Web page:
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Cybersecurity has been a concern for many companies in different industries for a while now and the solution to this threat still appears to be far off. Some of the institutions that have been victims of cybercrimes include schools, banks, and other financial institutions. While some hackers perpetrated their actions purporting to do justice for those that cannot get such justice, the largest motivator has always been the potential monetary reward. For instance, by penetrating a banks security system, a hacker can manage to transfer some of the money to their account. On the other hand, where only information is stolen, the hackers hold on to such information and claim a monetary reward for its return. Recently, the healthcare industry has become of being interest to cybercriminals with the number of cyberattacks on hospitals continuing to increase (Rowe, 2010). Essentially, data stolen from a bank is likely to become redundant as soon as the breach is discovered. However, this is not a possibility for healthcare institution considering that some of the collected data could include personal identities for the patients and their corresponding medical histories. It has been estimated that at least one out of 13 patients will have their data compromised in the event that a cyber attack occurs. Unfortunately, the cyber attack threat on hospitals might just be beginning. This research will seek to show that no matter how much training workers are taken through regarding cyber awareness, this will not stop the cyber attacks on healthcare facilities.
The futility of staff training on cybersecurity in hospitals
Cyber attacks come in various forms, but one of the most prevalent forms these attacks is the use of ransomware. Despite the fact that ransomware has been in use for over a decade, their popularity has only grown recently owing to the growing trend of cyber attacks on hospitals and other healthcare facilities (Wright et.al, 2016). Essentially, the malware is used to lock one’s computer denying them access to it until one pays a ransom demanded by the hacker. In attempts to avoid having the transactions traced to them, the hackers often demanded payment in bitcoins. Just to mention, bitcoin is a digital currency harness a decentralized technology known as blockchain (Nakamoto, 2008). What makes hospitals especially vulnerable is the fact that they heavily rely on updated information from patients records to provide healthcare. Inaccessibility of information such as directives for a surgery of a patient’s drug history could significantly derail the provision of healthcare. Considering this, hospitals, unlike other institutions are more likely to pay the demanded ransom for the sake of the patients.
One of the main reason why training workers and creating awareness on cyber attacks and cybersecurity will not help prevent the cyber-attacks is the fact that such attacks are often executed remotely. For instance, one of the training points on cybersecurity would be effective password protection of user computers and safekeeping of such passwords. However, hackers can harness sophisticated software to gain access to the hospital mainframe allowing them to access all the information they need. Notably, the Hollywood Presbyterian Medical Center in Los Angeles suffered a cyber attack when its systems were taken hostage through the use of a ransomware known as Locky (O'Gorman, & McDonald, 2012). The computers were offline for over a week which resulted in inconveniences and derailment of effective healthcare provision in this facility. The systems only came back online after the hospital officials made a payment of $17,000 in bitcoin. The Methodist Hospital in Henderson suffered a similar attack which locked the healthcare providers from accessing patient files. Fortunately for Methodist hospital, they were able to restore the hospital's data from the backups thus they did not have to pay the ransom. The case of the Methodist hospital is, however, an isolated case considering that most of the hospitals an institution that has been hacked before need up suffering heavy monetary losses or losing a lot of critical data.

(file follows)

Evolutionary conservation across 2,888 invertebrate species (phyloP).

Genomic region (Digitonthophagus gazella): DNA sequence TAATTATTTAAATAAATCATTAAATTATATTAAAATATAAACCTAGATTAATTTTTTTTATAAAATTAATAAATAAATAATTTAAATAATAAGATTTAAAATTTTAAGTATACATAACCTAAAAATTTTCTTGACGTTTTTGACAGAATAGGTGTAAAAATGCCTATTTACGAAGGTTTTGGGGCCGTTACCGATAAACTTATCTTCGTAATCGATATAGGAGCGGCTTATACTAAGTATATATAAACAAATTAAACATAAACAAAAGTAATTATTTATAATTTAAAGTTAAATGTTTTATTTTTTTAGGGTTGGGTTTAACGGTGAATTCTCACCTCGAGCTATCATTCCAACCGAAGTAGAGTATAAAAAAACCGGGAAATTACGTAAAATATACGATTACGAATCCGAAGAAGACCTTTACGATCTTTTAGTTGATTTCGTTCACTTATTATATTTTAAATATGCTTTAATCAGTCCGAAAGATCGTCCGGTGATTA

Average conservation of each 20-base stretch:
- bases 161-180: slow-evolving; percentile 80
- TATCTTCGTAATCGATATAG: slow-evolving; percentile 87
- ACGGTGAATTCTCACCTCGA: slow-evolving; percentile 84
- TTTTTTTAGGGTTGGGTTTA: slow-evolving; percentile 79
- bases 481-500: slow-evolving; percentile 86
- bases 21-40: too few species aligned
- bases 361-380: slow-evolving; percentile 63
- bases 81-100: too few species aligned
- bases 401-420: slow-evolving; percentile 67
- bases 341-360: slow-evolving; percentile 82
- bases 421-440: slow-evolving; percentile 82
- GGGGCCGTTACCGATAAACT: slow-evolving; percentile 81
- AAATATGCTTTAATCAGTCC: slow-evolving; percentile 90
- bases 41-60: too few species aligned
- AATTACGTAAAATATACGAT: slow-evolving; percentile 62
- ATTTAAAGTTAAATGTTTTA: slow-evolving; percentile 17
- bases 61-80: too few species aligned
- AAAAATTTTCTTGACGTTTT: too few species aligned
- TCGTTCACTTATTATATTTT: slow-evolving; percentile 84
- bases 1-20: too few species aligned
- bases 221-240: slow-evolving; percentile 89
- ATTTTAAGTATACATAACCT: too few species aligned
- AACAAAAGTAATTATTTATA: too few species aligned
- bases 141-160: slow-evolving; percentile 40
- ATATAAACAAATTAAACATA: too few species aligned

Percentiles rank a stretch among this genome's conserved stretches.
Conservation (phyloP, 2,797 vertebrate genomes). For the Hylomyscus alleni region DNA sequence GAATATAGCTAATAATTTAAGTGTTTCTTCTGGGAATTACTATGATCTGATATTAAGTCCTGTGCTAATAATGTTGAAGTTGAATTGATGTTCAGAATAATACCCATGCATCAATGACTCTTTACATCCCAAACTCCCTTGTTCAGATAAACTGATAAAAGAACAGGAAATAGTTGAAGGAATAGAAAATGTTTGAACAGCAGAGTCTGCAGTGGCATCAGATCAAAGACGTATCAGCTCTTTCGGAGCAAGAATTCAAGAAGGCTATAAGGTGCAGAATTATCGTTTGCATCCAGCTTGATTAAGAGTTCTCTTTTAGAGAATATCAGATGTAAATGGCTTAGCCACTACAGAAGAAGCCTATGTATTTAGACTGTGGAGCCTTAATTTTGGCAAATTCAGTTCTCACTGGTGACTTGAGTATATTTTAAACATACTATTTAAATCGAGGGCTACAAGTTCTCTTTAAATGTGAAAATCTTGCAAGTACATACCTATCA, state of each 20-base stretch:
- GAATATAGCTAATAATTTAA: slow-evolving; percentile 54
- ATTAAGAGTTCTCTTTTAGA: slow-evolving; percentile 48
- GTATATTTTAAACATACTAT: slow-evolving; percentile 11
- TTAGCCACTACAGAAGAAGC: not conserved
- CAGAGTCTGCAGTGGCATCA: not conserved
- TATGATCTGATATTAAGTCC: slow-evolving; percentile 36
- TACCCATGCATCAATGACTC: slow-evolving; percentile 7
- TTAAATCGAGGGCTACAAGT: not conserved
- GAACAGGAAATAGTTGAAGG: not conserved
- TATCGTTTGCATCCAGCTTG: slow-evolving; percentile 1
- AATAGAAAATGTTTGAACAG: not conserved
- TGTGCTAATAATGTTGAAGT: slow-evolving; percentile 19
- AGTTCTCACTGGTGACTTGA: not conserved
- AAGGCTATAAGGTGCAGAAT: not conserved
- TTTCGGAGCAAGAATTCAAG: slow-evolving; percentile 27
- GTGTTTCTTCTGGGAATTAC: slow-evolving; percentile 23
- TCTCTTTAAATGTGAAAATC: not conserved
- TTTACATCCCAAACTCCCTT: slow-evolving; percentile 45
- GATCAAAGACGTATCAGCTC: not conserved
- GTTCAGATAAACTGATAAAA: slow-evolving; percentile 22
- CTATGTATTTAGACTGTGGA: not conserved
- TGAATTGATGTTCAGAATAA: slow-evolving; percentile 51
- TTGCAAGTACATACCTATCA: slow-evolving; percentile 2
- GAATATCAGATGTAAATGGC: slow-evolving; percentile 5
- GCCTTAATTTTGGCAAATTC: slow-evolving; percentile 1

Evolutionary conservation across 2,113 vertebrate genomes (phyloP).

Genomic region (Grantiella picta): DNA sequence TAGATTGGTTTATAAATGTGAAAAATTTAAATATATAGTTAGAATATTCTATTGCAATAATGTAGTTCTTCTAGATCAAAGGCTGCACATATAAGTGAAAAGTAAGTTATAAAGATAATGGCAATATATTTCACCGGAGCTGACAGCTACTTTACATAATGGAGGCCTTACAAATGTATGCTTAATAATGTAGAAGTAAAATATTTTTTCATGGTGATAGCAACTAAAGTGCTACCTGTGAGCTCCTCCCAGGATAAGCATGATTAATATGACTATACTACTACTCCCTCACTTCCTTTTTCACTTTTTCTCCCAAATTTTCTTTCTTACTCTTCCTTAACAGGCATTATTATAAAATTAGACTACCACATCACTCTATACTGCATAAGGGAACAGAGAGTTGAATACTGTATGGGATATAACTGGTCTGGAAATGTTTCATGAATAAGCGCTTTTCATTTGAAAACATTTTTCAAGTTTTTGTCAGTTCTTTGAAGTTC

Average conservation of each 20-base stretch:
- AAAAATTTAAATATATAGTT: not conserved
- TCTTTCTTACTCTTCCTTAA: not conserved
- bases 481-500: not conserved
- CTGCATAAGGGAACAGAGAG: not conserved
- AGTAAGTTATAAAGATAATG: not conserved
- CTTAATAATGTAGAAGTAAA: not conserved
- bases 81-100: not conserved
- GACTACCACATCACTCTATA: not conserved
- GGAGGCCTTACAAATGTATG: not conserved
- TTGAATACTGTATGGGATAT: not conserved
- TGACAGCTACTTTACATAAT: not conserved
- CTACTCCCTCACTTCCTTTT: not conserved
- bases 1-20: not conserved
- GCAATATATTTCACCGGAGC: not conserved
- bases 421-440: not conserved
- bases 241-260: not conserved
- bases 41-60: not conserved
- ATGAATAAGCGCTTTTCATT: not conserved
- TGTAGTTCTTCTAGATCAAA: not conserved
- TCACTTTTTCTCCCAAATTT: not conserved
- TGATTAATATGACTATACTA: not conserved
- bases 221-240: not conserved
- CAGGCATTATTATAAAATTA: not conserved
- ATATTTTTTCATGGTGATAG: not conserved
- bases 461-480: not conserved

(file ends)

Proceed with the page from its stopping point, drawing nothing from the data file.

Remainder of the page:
As technology advances so do hacking skills and know-how. In fact, new powerful and more sophisticated technologies benefit the hackers significantly thus enabling cyberattacks. For instance, a few years ago, hackers would demand ransoms through wired transfers which made them vulnerable to being found out considering the possibility of following the transaction trail. However, the development of a much more sophisticated technology known as blockchain which supports digital currencies such as bitcoin helps solve the threat of tracing the transaction trail. For starters, the blockchain technology and by extension bitcoin is decentralized which means there is no central institution that can be questioned about the transaction. Additionally, making a bitcoin reverse is impossible since the blockchain technology is developed to only accommodate forward transactions without allowing for reversals. Considering this training the workers on cyber attacks would require that they are trained on every upcoming technology a practice that is virtually implausible. Additionally, the advancement in technology means that administrators now have to protect virtually everything accessible through the network including personnel information (Griggs & Gul, 2017).
Ransomware is said to have started in eastern Europe but its effectiveness has seen its popularity and application increase quite significantly. Notably, there has been a significant improvement in the scheme used by the attackers especially with the development of cryptware which enables the attacker to encrypt files on the victims’ computers with a private key that the attacker alone possesses. In as far as hackers are concerned, this development is quite remarkable since they can now do more than just lock a keyboard or a computer. In efforts to prevent the cyber attacks, the hospital can opt to incorporate access authentication as a control measure for patent data. By so doing, the number of persons accessing patient information would be limited make it simple to know who might have defaulted exposing the information to cyber attack. To reiterate, however, cyber attackers do not need to be present within the hospital premises to access the information they need more so when they can harness new and more sophisticated software to access such information remotely. As such, probably the best option would be looking into ways to reinforce firewalls to prevent remote access of hospital databases.